Ironically, overzealous hygiene habits can also cause problems; in fact, it is probably the most common cause of gum recession. Aggressively brushing your teeth in a sawing motion can wear away enamel, irritate or inflame the gum tissue, and eventually lead to gum recession. Remember that good brushing should not hurt! If over-aggressive brushing is an issue, try using a soft bristle or electric toothbrush with gentle circular motions.
There are several other habits that can lead to oral health problems: tobacco use (especially chewing tobacco), picking at the gum line, pricking it with sharp objects, and introducing foreign objects in the mouth, like oral piercings. All of these can damage gums and cause recession.
Finally, gum recession may be caused by a tooth that has simply erupted (emerged) in the wrong place: not in the center of the jaw’s bony ridge, as it ideally should. When this occurs, some areas on the root may have inadequate bone support, and consequently little or no gum tissue protection. This may happen naturally, or in some cases because of orthodontic treatment.
Fortunately, Pike District Smiles is equipped to combat unsightly gum recession in North Bethesda. Give our office a call today at (301) 679-0398 to schedule your comfortable and convenient appointment.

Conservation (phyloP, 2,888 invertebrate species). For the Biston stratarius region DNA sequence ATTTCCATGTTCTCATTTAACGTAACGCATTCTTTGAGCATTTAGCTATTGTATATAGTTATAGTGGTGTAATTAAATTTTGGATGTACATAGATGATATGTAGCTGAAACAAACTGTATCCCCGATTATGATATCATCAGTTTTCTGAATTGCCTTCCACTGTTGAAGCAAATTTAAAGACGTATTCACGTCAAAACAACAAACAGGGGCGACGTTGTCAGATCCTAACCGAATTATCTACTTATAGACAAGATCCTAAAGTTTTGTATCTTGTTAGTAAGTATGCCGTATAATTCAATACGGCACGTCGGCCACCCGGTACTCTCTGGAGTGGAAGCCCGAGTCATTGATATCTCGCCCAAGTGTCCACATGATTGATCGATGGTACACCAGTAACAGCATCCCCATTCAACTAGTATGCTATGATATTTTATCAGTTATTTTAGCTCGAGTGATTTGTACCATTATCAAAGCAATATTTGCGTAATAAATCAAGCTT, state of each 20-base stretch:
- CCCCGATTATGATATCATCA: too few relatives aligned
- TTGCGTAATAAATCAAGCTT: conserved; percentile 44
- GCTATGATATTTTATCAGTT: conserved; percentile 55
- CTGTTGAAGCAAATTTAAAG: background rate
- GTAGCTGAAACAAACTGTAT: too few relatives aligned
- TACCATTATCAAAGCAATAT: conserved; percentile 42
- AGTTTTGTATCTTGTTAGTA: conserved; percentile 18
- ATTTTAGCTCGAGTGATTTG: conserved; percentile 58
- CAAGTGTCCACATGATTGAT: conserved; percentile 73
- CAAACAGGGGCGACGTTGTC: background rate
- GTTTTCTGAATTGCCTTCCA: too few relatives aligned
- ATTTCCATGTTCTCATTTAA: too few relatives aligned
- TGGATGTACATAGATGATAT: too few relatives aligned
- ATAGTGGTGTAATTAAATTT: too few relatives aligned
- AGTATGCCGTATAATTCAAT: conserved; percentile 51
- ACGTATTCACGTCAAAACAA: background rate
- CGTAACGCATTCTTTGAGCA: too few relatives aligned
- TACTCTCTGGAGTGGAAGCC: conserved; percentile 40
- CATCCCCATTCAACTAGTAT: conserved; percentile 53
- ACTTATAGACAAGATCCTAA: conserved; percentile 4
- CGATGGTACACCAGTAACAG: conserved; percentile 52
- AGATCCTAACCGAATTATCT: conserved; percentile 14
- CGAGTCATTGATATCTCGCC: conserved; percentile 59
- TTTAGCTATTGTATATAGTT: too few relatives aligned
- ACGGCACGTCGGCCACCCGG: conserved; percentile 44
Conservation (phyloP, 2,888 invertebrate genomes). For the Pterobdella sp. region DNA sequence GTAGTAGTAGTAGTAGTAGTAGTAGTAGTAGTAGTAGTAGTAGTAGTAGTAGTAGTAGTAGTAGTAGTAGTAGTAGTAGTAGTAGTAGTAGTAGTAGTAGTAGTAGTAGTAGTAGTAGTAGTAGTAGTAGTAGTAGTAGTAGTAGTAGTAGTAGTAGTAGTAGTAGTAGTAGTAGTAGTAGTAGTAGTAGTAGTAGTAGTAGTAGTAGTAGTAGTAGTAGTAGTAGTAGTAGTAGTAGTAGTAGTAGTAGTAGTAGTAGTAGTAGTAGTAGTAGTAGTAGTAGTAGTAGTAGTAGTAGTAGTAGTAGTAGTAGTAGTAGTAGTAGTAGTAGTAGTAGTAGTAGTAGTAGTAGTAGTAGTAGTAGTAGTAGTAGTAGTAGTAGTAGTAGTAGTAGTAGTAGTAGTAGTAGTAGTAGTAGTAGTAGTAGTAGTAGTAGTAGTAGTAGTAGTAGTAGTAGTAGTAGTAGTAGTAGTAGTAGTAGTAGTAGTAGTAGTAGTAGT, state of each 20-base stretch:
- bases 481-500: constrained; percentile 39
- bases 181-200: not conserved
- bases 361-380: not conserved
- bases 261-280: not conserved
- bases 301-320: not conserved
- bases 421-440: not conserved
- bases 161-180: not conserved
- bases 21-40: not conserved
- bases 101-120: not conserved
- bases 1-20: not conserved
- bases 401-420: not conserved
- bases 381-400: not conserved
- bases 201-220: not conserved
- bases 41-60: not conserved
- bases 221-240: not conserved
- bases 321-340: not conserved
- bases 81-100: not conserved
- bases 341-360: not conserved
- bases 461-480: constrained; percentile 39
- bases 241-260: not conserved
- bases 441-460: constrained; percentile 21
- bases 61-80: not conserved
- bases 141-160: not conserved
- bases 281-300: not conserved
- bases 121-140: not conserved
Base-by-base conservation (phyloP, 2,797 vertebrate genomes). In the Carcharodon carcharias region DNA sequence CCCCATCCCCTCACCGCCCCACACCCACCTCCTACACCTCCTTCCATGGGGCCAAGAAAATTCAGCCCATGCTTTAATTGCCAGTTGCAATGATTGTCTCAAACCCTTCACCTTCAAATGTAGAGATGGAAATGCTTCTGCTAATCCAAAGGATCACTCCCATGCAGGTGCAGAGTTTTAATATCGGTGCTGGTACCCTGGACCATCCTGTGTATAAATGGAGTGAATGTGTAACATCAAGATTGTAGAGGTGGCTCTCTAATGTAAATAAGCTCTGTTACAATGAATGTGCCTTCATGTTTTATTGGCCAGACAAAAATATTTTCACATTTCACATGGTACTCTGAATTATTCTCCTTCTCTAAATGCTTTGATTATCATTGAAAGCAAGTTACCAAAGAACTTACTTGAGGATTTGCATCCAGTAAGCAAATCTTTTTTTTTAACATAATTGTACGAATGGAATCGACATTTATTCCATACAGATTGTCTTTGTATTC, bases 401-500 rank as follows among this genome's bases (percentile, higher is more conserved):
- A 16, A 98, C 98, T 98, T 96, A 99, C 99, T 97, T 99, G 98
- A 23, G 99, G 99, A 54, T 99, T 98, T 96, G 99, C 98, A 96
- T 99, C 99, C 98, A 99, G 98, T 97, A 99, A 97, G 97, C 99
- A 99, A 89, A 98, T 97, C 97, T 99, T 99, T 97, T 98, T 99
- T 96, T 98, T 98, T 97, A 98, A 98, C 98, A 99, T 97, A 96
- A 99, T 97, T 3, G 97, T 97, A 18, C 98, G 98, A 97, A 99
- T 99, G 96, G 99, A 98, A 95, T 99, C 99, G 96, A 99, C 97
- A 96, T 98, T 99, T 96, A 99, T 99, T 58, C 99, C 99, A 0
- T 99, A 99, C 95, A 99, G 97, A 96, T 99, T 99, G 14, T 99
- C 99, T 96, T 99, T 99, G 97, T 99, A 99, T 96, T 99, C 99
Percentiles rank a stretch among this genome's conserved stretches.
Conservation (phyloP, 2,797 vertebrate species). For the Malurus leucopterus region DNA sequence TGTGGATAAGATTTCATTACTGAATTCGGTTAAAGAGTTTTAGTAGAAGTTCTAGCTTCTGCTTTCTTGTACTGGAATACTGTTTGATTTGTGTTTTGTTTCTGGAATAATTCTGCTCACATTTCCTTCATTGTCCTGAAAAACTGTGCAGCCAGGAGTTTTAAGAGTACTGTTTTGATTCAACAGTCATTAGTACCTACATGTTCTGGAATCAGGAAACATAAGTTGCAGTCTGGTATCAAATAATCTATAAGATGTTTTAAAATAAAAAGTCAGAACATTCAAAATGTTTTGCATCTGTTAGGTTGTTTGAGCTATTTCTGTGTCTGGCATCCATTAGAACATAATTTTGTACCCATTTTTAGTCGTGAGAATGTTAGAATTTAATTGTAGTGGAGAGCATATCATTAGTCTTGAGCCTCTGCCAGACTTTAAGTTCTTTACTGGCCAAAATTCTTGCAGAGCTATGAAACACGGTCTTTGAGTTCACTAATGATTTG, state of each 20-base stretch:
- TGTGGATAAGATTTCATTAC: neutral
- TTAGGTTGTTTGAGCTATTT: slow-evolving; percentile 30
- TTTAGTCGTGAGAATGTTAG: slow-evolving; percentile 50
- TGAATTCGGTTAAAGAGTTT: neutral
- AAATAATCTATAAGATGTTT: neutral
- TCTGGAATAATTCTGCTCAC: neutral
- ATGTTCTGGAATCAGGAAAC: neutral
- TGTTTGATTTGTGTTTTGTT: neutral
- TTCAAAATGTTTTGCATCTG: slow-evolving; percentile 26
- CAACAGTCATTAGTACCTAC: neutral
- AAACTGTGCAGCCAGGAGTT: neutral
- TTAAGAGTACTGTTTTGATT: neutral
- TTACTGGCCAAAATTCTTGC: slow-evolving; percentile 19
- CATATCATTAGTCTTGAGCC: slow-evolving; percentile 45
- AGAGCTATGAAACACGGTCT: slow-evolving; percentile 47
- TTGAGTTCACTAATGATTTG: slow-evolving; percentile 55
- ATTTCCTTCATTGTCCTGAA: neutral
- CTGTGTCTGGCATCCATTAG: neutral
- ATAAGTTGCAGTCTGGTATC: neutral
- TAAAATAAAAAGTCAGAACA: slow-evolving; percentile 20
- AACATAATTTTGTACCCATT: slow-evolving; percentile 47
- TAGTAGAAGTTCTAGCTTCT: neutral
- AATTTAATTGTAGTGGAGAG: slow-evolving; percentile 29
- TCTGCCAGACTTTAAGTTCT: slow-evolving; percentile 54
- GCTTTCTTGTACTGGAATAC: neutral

Life is stressful in the DMV! Many of our patients complain of teeth grinding due to stress and we often see uncommon wear on teeth that indicates grinding as well. Teeth grinding is a serious problem that your dentist can help with. If you are experiencing teeth grinding in Rockville or North Bethesda, Maryland, we encourage you to take the first step to treatment by contacting our office.
Teeth grinding, also known as bruxism, is a condition with multiple causes — that’s why there is no single treatment that can be counted on to stop it. However, there are a number of approaches that often prove effective. For the most part, successful management of bruxism focuses on eliminating factors that can trigger the behavior, practicing techniques to relieve stress, and using dental devices and treatments to reduce or eliminate its adverse effects.
Since the use of illicit drugs, alcohol and tobacco have been associated with bruxism, it makes sense to forego these substances. Sometimes this involves a lifestyle change, which can be a challenge. There are many resources available to those who want to make healthy changes in their lives; your healthcare providers can be a good source of information. Occasionally, prescription medications may cause bruxism as an unwanted side effect. In that case, your medical professionals may need to review the drugs your currently take, and determine if any adjustments or alternatives could help.
Stress reduction techniques address the psychological side of the bruxism. There are a number of simple techniques that can help you relax and get a good night’s sleep — and many of them can be effective at reducing teeth grinding at night. Taking a warm bath, creating a soothing environment for relaxation and keeping work-related tasks (and laptop computers) out of the bedroom can help you decompress and unwind more easily at night. Other stress-reduction practices, including meditation, mindfulness and biofeedback, can be used at any time. Many people report that these techniques have helped, though at present there is little hard evidence.